Dana lagged behind other children her age; the doctor called it “delayed milestones.” I hoped that she was just a late bloomer. Starting school was a nightmare for both of us. She was shy and scared and did not participate. She just wanted to be left alone in a corner and talk to herself.
I worked hard with her, trying to catch her up to her peers. Every year teachers would raise concerns and I would work even harder. Eventually she was tested and we discovered her IQ was below normal. I decided I wasn’t going to let a test dictate what my daughter could do. She was behind her peers, but not enough to qualify for special education. One school psychologist even tried to label her as ADD (which she is not) just to get her special education services. I did not appreciate this gesture. I was so afraid of a label defining my child.
When Dana started fifth grade, I was told that she could qualify for special education classes once she tested two grade levels behind. I was not about to sit around and wait for that to happen. I took her out of the public school system and home-schooled her for the next five years, concentrating on reading and social skills. Those years were wonderful years of progressing at her own pace, one-on-one attention, and the two of us having a much less stressful relationship. Instead of working with her in the evening when we were both exhausted, accompanied by plenty of tears (hers and mine), we could now work in the morning—in our pajamas if we wanted to—and she could even have time to play and attend Girl Scouts!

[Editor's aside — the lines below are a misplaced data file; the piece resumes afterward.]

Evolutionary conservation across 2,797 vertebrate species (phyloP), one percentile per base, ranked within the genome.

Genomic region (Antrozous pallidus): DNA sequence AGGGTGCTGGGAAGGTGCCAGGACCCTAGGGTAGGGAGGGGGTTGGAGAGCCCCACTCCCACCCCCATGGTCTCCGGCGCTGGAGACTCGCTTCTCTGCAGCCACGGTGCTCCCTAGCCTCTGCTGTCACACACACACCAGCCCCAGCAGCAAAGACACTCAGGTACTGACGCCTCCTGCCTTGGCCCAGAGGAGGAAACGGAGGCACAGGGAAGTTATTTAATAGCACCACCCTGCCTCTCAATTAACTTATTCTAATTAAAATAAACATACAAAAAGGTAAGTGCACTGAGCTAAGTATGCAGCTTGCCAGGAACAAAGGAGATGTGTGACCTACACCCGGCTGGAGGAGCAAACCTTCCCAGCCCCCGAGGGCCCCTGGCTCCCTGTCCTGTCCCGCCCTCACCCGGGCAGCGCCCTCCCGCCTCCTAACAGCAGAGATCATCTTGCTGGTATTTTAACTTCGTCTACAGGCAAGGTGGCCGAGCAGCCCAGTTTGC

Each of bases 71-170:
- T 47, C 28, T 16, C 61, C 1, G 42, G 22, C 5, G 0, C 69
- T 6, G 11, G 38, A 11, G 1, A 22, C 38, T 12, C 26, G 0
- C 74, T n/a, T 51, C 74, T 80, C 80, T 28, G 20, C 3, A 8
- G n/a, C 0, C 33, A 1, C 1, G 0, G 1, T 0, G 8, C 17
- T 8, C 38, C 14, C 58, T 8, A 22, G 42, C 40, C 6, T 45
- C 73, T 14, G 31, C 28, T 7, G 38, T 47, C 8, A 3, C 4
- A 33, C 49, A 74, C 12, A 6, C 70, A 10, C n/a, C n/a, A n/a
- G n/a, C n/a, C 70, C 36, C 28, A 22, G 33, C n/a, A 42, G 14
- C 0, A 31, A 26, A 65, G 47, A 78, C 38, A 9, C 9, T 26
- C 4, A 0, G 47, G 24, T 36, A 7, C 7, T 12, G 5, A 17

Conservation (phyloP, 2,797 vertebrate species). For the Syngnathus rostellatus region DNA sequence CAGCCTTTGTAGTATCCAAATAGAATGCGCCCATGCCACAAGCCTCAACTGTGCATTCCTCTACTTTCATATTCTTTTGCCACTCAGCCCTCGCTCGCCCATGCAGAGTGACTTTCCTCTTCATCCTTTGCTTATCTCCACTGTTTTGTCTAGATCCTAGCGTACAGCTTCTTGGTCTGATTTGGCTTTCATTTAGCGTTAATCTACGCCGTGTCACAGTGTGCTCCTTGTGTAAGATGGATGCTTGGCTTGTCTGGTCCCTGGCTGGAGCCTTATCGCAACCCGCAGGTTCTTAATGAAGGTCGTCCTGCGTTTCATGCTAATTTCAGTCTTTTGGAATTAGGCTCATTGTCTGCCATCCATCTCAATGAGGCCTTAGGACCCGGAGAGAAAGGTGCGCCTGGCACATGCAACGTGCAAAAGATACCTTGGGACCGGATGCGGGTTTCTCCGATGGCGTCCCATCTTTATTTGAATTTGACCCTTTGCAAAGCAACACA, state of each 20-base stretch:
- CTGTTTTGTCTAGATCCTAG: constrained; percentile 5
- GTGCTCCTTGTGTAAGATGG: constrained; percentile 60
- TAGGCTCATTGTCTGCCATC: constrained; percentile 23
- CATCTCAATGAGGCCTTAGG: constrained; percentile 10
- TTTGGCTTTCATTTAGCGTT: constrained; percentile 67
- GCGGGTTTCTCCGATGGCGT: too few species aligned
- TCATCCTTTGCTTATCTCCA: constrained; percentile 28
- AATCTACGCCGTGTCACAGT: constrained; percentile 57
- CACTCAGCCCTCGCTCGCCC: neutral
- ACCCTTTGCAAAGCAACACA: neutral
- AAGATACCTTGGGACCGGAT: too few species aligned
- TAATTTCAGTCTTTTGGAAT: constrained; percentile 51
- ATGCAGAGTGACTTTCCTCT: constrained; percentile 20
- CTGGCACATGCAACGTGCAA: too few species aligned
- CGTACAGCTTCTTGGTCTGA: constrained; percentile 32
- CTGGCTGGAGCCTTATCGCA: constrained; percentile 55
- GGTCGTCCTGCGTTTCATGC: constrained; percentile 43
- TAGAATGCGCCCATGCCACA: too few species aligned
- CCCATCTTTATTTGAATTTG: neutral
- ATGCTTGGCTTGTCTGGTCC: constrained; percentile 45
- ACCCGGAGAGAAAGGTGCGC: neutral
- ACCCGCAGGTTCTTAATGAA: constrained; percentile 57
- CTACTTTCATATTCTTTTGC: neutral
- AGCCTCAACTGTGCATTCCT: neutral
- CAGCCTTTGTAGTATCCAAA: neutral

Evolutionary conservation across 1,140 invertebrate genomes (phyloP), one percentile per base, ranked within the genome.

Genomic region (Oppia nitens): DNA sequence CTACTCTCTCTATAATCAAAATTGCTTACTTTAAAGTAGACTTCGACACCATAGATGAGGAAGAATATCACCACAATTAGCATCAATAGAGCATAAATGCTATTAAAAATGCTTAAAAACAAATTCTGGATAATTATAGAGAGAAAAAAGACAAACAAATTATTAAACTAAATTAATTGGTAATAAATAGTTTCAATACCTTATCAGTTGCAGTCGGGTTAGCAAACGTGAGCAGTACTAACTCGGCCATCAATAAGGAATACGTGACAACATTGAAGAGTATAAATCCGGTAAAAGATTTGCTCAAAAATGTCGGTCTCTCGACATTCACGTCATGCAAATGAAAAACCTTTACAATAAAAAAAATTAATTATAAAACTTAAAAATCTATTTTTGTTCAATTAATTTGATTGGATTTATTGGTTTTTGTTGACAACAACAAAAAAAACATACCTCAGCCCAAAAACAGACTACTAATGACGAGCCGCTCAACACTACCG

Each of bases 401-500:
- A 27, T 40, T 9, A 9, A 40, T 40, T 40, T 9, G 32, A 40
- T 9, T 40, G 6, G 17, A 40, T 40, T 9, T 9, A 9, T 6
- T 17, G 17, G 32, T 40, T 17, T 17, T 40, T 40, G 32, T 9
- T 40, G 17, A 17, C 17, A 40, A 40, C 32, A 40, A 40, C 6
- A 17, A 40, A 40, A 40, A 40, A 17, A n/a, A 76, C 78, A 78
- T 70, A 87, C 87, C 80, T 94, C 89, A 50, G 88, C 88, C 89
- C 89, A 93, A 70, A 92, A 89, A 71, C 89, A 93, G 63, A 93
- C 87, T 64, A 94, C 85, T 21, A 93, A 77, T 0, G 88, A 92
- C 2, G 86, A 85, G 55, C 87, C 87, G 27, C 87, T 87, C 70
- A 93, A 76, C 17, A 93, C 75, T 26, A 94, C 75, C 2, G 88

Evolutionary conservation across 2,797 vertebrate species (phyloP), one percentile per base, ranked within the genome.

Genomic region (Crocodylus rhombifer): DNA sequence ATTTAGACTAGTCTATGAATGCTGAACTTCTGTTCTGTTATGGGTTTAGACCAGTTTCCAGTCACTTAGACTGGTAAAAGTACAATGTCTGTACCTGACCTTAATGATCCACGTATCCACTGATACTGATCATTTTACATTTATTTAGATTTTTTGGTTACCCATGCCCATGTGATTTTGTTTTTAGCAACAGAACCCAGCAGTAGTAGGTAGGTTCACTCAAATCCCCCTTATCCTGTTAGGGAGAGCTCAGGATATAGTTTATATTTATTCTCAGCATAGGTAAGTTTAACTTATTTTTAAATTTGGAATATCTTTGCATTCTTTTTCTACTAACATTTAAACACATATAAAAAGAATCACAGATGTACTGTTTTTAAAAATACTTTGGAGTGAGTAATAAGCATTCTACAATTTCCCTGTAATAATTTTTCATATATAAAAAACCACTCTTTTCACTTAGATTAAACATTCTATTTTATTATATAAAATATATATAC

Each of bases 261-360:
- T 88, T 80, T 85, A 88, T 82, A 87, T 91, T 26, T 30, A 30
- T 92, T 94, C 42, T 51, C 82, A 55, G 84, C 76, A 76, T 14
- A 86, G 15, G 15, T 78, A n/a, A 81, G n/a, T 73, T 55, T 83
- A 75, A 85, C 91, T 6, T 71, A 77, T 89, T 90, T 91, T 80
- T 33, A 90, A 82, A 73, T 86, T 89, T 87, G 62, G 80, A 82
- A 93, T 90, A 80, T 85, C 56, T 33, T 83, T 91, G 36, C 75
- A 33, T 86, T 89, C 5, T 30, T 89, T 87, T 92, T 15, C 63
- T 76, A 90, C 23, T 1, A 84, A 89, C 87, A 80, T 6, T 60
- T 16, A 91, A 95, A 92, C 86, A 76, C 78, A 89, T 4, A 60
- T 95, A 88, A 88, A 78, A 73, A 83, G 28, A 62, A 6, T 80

By the time she was in the tenth grade, our local public high school had come up with a wonderful program for at-risk kids like Dana. She went back to a formal education and stayed in that high school program for four years. During that time I went through a divorce and some counseling. I had to face some things in myself and in my life. A side benefit of that experience was coming to grips with the fact I had a daughter with cognitive impairments. No matter how hard she or I worked, that was not going to change. I was finally facing a future that wasn’t bleak, just different. It was freeing.
Now Dana is almost 23 years old and for the past three years has attended the vocational school where I now work. This is our first year there together and it is going well. She loves not having to ride the bus to school since she can now ride with Mom. She dreams of getting her driver’s license (she has her permit), finding a job, and having a boyfriend. She collects angels and wants to paint her bedroom purple. She makes the best chocolate chip cookies ever. She and I have a “girl’s night” every other weekend, which usually involves take-out food and a chick flick! I try to encourage her while also helping her face the reality of her disability. I enjoy her!
Dana is part of my story and this has helped me immensely in my teaching. I sense that each young adult I work with has parents who, like I do, struggle with the reality of having a child with special needs who is growing up but in some ways will never BE a grown-up. I try to work with students in a patient and loving way, like I want my child to be treated. I have learned that information needs to be broken down in simple steps and in different ways to accommodate each individual student. I have learned that there is fine line between pushing too hard and encouraging just enough to help them become as independent as possible. Most of all, I enjoy my special students — just as I do my daughter.